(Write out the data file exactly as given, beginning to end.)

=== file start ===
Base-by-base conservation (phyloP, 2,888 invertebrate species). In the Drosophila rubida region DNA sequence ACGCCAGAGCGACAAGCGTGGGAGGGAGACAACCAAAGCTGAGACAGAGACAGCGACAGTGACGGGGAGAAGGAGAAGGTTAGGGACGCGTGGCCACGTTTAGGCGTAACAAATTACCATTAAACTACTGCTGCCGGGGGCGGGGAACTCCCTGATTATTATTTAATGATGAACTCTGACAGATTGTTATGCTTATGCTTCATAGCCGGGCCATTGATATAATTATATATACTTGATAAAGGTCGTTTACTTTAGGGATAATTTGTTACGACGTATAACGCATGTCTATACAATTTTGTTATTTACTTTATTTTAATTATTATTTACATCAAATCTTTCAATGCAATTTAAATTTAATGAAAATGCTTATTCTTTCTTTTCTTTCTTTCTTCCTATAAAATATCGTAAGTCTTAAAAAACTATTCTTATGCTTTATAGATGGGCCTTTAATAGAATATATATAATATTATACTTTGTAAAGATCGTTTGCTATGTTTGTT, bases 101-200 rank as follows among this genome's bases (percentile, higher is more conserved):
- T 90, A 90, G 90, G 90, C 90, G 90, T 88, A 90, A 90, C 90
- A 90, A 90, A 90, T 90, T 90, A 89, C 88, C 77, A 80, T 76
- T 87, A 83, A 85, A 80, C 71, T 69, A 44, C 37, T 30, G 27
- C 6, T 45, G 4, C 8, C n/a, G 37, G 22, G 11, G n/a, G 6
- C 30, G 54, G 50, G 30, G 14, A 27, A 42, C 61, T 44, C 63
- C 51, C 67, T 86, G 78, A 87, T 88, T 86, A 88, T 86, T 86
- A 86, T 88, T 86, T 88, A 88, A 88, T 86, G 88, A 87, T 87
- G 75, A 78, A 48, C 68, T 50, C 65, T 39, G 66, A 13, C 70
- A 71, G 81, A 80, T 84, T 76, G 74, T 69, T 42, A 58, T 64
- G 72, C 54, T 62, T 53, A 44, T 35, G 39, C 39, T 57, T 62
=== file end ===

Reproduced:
Base-by-base conservation (phyloP, 2,888 invertebrate species). In the Drosophila rubida region DNA sequence ACGCCAGAGCGACAAGCGTGGGAGGGAGACAACCAAAGCTGAGACAGAGACAGCGACAGTGACGGGGAGAAGGAGAAGGTTAGGGACGCGTGGCCACGTTTAGGCGTAACAAATTACCATTAAACTACTGCTGCCGGGGGCGGGGAACTCCCTGATTATTATTTAATGATGAACTCTGACAGATTGTTATGCTTATGCTTCATAGCCGGGCCATTGATATAATTATATATACTTGATAAAGGTCGTTTACTTTAGGGATAATTTGTTACGACGTATAACGCATGTCTATACAATTTTGTTATTTACTTTATTTTAATTATTATTTACATCAAATCTTTCAATGCAATTTAAATTTAATGAAAATGCTTATTCTTTCTTTTCTTTCTTTCTTCCTATAAAATATCGTAAGTCTTAAAAAACTATTCTTATGCTTTATAGATGGGCCTTTAATAGAATATATATAATATTATACTTTGTAAAGATCGTTTGCTATGTTTGTT, bases 101-200 rank as follows among this genome's bases (percentile, higher is more conserved):
- T 90, A 90, G 90, G 90, C 90, G 90, T 88, A 90, A 90, C 90
- A 90, A 90, A 90, T 90, T 90, A 89, C 88, C 77, A 80, T 76
- T 87, A 83, A 85, A 80, C 71, T 69, A 44, C 37, T 30, G 27
- C 6, T 45, G 4, C 8, C n/a, G 37, G 22, G 11, G n/a, G 6
- C 30, G 54, G 50, G 30, G 14, A 27, A 42, C 61, T 44, C 63
- C 51, C 67, T 86, G 78, A 87, T 88, T 86, A 88, T 86, T 86
- A 86, T 88, T 86, T 88, A 88, A 88, T 86, G 88, A 87, T 87
- G 75, A 78, A 48, C 68, T 50, C 65, T 39, G 66, A 13, C 70
- A 71, G 81, A 80, T 84, T 76, G 74, T 69, T 42, A 58, T 64
- G 72, C 54, T 62, T 53, A 44, T 35, G 39, C 39, T 57, T 62